I am the co-creator and co-lead for a new web series. It is a female-driven comedy that is heavy on physicality and action, called “Scratch This.” We shot the pilot this past spring and have taken it to film and web festivals, garnering several awards, and we will be shooting the rest of the first season in the new year!

Who are some of the most interesting people you have interacted with? What was that like? Do you have any stories?

The most interesting person I have ever met is my teacher Wynn Handman. He was able to see me in a way that no one else ever had, and in some ways I think he knows me better than I know myself. Despite my being intimidated at first by performing for such a revered teacher, he created an environment where I felt free to explore, and helped me to access parts of myself that I had never before felt supported enough to face. He also has a million stories about acting, performing, and life, each one more interesting than the last- and always teaching a valuable lesson.

Which tips would you recommend to your colleagues in your industry to help them to thrive and not “burn out”?

Remember that art comes from humanity and experience. In this industry we are often encouraged to never leave town or always be available, because we may miss an opportunity. But this is a terrible model for an artist… if you don’t go out and live life, spend time with family, travel, and continue to be a well-rounded human, not only will you burn out quickly, but you will not be interesting as an artist. So what if you miss an audition? There will be others- and when they come up, you will have a much better chance of booking if you are less stressed and have a full life of experiences to pull from. Continue to live your life, and don’t put things on hold. This industry is a marathon, and you must find a way to exist in it for the long haul.

You are a person of great influence. If you could start a movement that would bring the most amount of good to the most amount of people, what would that be? You never know what your idea can trigger. 🙂

Support. This industry can be so competitive and many times we feel that in order to succeed, others must fail. This is a very lonely way of working, and also not very efficient because one of the biggest determining factors of success is who you know! Within the past couple of years I have come across a couple communities that have really brought that to light for me: the growing community of female directors, most of whom are now dedicated to building each other up and helping each other succeed rather than competing, the web series community which displays a level of support and inclusiveness that I have yet to experience in any other aspect of this industry, and the small collection of artists that I have partnered with time and again because we respect each other and support each other in all of our endeavors- together and individual, business and personal.

I think that this also applies to the world in general… if everyone was looking to support and help each other rather than finding ways to block or tear each other down, I believe everyone would be better for it.

What are your “5 things I wish someone told me when I first started” and why. Please share a story or example for each.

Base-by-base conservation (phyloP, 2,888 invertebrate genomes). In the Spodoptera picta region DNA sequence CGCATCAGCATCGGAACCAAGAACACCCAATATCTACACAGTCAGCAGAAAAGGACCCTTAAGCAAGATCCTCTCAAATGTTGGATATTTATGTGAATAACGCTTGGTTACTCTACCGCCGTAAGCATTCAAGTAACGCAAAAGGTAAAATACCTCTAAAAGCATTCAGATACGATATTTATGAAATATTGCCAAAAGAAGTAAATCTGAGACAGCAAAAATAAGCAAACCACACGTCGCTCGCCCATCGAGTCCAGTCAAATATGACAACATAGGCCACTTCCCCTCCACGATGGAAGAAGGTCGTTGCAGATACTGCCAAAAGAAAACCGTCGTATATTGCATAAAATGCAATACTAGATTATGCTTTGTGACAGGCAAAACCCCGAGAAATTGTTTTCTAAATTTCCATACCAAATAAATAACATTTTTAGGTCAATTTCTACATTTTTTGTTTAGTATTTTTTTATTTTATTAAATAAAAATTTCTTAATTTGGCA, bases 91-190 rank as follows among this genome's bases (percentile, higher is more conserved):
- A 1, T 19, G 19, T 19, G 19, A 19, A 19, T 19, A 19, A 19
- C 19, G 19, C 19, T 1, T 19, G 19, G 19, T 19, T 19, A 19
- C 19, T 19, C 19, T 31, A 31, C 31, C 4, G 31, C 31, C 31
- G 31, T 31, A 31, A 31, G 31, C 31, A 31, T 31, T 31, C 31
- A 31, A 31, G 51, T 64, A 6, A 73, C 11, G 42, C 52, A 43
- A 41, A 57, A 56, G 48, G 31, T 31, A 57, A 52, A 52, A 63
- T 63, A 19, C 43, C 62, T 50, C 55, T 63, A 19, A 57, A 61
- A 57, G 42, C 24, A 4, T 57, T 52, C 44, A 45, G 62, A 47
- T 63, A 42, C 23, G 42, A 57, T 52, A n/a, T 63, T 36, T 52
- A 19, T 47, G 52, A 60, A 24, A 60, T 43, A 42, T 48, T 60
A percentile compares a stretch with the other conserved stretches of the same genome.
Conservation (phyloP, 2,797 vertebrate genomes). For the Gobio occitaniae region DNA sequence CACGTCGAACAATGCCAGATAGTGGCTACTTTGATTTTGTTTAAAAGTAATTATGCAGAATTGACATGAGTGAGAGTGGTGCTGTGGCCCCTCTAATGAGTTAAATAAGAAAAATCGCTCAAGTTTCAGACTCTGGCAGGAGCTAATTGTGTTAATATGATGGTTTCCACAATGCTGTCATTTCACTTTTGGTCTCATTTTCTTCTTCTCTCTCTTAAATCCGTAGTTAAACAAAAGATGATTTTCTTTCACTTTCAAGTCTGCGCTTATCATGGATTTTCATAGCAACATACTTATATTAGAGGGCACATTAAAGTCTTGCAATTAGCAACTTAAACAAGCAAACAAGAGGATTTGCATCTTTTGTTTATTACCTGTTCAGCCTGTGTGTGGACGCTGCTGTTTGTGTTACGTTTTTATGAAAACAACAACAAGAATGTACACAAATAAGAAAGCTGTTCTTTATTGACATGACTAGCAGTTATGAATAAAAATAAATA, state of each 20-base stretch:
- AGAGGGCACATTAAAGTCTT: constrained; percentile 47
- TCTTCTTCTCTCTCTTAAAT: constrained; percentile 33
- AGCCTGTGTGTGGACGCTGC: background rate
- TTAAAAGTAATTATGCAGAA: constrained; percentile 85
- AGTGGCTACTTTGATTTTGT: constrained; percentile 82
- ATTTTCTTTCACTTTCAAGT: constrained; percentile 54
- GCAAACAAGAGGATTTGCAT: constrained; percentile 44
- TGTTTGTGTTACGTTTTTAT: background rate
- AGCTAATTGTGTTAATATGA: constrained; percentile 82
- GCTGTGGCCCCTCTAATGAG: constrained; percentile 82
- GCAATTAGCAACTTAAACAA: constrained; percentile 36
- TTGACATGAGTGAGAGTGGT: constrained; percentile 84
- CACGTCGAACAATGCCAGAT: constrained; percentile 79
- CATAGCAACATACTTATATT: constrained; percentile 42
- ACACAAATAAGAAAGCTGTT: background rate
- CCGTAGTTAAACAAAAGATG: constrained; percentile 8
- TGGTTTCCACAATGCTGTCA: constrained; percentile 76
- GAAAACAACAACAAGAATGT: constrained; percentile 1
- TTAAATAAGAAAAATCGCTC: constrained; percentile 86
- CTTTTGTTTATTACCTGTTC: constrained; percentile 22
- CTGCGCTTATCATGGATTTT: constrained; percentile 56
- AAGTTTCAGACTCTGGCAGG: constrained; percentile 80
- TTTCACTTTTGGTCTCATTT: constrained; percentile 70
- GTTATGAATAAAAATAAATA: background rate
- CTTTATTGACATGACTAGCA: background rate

1. Business or marketing classes would’ve been more useful in the entertainment industry than 80% of the classes that I took as a theatre major.
  2. A ton of film and TV is shot in New York… it’s not just Broadway.
  3. You have to go out, pound the pavement, do the work, get your own auditions, and create your own opportunities. It’s not just signing with an agent and waiting for the phone to ring.
  4. Finding an agent, the right agent for you, is much harder than you anticipate.
  5. Your career may take unexpected turns, don’t hang on to an old idea of what your career “should” be, follow the turns and enjoy the ride.

Can you please give us your favorite “Life Lesson Quote”? Can you share how that was relevant to you in your life?

“The truth is you don’t know what is going to happen tomorrow. Life is a crazy ride, and nothing is guaranteed.” -Eminem

This is a great reminder to enjoy the journey. Don’t wait until you “make it” to enjoy life… this moment right now is your life.

None of us are able to achieve success without some help along the way. Is there a particular person who you are grateful towards who helped get you to where you are? Can you share a story about that?

My husband Stu. He is my biggest support and biggest fan.

I was once away on location, playing a role that was not only very emotionally demanding but also had a lot of screen time, which was giving me very little downtime to decompress. A couple days into the shoot, I called my husband crying. I was emotionally exhausted and felt that I had nothing left to give- I was fearful that I wouldn’t be able to continue playing the part.

Often, people who do not work in the performing arts, such as my husband, will not understand these concerns, or will see them as silly and brush them aside. But he listened to everything I had to say, and encouraged me repeatedly, reminding me of difficulties that I had overcome before and assuring me that I would get through this as well. His support got me through that day, and many days before and since. I know I wouldn’t have lasted in this business without him.

Some of the biggest names in Business, VC funding, Sports, and Entertainment read this column. Is there a person in the world, or in the US whom you would love to have a private breakfast or lunch with, and why? He or she might see this. 🙂

Charlize Theron- she has played so many roles that I would love to play- from Monster to Young Adult to The Devil’s Advocate and so many more. I’m in awe of her talent, and her ability to choose and create characters.

How can our readers follow you on social media?

Facebook.com/JessicaAlexandraGreen

Instagram @JessicaAlexandraGreen

Thank you so much for joining us. This was very inspirational!